Deep dive into state-of-the-art data-driven approach towards sourcing, evaluating and supporting investments
Signalfire is one of the world’s most ambitious takes on redesigning a venture capital firm.
A self-described “most quantitative fund in the world” & “the first VC with a demo”, Signalfire is the undisputed champion of the data-driven venture capital movement, which I covered extensively in my previous article.
At the heart of its success lies an end-to-end real-time data platform called Beacon, a sort of a Bloomberg terminal for startup industry or as Chris Farmer, Signalfire CEO describes it „proprietary mini Google”.
In this article, I will try to showcase how Signalfire is using Beacon to create competitive advantage across the entire value chain of a venture.
Some of the things you will learn:
- What are some of the 10 million data sources the firm uses to uncover future winners?
- Which metrics does the firm use to spot break-out companies among the broader startup population?
- What role does AI play in helping Signalfire’s portfolio companies recruit top talent?
- How does Beacon help Signalfire secure allocation in the hottest deals?
- What allows the firm to invest $10M / year in the platform despite charging industry-standard management fees?
- Is Signalfire trying to replace human investors with a system capable of making autonomous investment decisions?
- How does Beacon empower founders of Signalfire’s portfolio companies to make better strategic decisions?
- What piece of software allows Signalfire to tap into the collective intelligence of its advisors and LPs for reviewing deals?
- What is the role of data in increasing diversity and reducing bias?
- What is the most technically difficult part of building & maintaining Beacon?
To make for easier analysis, I’ve divided the article into 6 sections:
I. Market intelligence
VI. Closing thoughts
I. MARKET INTELLIGENCE
Beacon tracks performance of more than 6 million companies in real-time.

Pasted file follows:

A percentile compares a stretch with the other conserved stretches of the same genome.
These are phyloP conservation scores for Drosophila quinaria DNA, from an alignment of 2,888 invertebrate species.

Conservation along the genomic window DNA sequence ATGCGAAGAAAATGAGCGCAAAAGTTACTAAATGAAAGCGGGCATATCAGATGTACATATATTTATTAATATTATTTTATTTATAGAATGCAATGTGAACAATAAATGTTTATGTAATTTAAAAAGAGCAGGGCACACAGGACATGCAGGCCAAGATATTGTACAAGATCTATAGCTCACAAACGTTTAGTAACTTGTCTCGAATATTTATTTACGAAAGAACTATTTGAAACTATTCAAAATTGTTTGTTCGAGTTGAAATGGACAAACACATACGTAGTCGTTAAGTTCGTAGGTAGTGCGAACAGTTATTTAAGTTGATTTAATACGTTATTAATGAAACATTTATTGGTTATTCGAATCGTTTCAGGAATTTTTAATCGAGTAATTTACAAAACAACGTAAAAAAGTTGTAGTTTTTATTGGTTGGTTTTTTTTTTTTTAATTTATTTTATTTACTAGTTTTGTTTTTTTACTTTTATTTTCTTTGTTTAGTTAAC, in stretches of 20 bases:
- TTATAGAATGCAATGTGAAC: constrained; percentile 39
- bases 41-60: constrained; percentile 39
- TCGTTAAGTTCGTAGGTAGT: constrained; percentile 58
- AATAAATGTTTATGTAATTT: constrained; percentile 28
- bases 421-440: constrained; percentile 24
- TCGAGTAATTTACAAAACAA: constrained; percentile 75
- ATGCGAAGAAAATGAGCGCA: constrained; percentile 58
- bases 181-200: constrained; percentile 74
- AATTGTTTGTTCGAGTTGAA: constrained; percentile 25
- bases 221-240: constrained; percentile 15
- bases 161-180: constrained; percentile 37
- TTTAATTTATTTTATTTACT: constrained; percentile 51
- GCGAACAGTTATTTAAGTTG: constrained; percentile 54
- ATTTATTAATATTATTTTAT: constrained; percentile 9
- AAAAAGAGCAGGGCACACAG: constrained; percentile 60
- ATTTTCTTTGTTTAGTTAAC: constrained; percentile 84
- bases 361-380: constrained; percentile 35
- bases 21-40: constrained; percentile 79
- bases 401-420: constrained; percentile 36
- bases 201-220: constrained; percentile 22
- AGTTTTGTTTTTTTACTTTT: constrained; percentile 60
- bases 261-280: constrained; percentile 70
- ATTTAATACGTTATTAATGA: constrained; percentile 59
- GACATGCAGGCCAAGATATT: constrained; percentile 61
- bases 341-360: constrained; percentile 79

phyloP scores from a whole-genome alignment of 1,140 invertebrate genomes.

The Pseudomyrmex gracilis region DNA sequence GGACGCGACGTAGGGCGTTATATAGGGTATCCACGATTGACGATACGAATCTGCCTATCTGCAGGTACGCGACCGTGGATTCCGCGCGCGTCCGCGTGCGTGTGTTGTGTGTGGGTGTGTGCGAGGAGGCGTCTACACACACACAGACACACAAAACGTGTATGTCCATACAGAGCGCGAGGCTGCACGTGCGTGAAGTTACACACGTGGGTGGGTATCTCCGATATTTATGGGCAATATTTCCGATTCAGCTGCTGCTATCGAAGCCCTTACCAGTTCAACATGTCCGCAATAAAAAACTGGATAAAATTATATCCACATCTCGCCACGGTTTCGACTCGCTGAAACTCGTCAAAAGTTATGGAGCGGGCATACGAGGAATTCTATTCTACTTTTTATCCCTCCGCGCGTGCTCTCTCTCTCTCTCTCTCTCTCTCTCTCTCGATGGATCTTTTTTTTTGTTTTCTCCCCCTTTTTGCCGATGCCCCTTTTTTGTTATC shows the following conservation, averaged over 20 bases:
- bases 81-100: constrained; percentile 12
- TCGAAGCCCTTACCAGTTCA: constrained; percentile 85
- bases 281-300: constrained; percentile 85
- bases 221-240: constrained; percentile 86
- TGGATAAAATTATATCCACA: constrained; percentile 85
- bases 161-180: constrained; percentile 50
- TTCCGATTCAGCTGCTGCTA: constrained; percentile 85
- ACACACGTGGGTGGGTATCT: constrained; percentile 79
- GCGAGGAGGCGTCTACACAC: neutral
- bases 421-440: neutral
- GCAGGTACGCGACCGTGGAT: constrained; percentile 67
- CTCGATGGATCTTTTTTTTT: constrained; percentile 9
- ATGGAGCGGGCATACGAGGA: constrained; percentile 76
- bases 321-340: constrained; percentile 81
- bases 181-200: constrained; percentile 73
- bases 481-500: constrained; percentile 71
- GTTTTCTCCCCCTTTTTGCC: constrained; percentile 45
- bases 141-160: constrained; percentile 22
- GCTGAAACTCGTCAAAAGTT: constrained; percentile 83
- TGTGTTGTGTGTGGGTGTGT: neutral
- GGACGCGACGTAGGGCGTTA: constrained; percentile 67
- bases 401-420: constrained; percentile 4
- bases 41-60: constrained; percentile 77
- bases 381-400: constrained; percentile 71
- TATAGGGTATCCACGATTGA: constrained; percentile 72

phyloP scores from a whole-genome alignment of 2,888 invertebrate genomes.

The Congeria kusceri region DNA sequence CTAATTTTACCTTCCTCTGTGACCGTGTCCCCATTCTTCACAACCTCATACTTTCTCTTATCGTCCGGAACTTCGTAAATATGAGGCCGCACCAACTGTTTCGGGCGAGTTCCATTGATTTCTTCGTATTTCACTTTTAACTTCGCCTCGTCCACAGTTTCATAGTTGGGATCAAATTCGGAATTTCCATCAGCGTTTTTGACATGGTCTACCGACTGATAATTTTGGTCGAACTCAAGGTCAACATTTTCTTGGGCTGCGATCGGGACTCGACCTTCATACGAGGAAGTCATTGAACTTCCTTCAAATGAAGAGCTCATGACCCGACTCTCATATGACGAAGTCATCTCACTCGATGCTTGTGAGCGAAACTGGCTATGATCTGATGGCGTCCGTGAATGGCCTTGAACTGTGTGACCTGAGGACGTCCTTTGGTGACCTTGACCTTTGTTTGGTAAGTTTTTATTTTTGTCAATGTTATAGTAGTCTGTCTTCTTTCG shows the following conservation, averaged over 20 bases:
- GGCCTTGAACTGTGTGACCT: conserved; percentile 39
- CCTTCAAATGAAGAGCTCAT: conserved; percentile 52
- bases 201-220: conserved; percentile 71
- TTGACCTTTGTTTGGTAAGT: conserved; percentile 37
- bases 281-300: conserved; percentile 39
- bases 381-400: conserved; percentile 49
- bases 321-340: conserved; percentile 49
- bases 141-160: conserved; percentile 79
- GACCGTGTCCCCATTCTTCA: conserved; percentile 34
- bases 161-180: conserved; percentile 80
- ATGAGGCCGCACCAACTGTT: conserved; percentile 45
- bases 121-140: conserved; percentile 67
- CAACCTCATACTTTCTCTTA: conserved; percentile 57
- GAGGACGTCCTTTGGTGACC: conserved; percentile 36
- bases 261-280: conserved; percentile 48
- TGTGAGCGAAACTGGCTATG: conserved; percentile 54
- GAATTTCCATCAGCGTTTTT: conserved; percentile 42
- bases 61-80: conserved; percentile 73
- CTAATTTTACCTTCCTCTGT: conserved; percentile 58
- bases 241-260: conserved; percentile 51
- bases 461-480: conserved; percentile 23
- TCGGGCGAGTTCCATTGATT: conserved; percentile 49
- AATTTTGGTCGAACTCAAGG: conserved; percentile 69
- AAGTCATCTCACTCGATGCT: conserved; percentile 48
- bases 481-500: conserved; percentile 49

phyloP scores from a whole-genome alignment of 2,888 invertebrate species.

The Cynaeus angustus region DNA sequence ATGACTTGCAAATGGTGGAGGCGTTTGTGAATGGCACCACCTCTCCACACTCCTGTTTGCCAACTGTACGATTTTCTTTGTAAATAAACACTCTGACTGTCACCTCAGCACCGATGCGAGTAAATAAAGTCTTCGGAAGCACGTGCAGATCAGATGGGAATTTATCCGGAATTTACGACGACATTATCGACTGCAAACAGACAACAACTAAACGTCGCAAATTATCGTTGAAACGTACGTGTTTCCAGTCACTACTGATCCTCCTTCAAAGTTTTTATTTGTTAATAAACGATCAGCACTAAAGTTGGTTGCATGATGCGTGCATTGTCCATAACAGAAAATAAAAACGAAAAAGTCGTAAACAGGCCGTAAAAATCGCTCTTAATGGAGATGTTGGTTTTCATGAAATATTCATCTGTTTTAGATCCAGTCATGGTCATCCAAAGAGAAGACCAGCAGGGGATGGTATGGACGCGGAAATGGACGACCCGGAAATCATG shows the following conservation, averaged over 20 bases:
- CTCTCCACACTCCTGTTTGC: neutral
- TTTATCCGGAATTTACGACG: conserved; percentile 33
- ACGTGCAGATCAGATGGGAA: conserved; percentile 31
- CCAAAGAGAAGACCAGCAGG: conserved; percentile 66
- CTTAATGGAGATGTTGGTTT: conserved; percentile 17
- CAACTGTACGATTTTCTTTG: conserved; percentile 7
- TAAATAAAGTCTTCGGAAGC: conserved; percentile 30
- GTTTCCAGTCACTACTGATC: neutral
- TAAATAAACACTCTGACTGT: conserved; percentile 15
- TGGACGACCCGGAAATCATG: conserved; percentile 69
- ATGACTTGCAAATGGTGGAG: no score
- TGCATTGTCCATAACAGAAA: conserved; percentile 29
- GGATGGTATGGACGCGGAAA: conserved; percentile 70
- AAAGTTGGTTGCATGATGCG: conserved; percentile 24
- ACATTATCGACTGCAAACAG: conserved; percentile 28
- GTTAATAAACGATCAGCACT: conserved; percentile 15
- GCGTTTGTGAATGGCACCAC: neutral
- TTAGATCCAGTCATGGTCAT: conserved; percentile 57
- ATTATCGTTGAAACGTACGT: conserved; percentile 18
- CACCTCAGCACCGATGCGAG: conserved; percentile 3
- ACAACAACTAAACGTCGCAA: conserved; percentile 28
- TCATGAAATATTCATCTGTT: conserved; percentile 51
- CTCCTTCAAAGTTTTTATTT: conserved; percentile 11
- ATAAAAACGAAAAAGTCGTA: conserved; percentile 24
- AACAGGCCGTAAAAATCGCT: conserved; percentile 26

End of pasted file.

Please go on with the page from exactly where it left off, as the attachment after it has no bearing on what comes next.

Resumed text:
To accomplish this astonishing feat, it is drawing upon more than 10 million data sources, such as academic publications, patent registries, open-source contributions, regulatory filings, company webpages, sales data, AppStore rankings, social networks, product crowdfunding sites (Indiegogo), tech communities (Producthunt), angel group platforms (Gust, Proseeder), expert networks (GLG, Coleman Research Group, Guidepoint), highly gated professional networks (Voray), buyer review sites (Capterra, GetApp, G2Crowd, SoftwareAdvice, TrustRadius), technographics vendors (Datanyze, HG Data), family office coinvestor networks (Sharenett); crowdfunding sites (AngelList, FundersClub, OurCrowd, Republic), and even raw credit card data.
Finding the needle in a haystack
The exact qualities Signalifre looks for in companies are heavily dependent on the sector they operate in. As noted by Chris Farmer, Signalfire’s CEO:
"The sort of factors that influence success in a storage company versus a social network are radically different. One has an app and is ad-supported and the other doesn’t have an app and obviously has a totally different [model]. And then obviously there’s myriad companies in between. So you have to solve for each of those individually. And I would say there are some commonalities across all of those types of companies. And then there’s many dimensions, many more dimensions that are different"
How does the firm know what to track?
The firm starts from first principles on what they think are the most important things in a given market. Using a combination of primary research, market mapping exercises, and data provided by the platform, the firm tries to build their unique perspective on individual markets, like what are the secular headwinds or tailwinds in a given sector, what is the availability and level of advancement of core technologies, where the profit pool is likely to accumulate, and what are the likely characteristics of the winners in that equation. This approach, dubbed “The Prepared Mind” is championed by a number of top tier firms, including Accel Partners, Bessemer Venture Partners, and Lux Capital.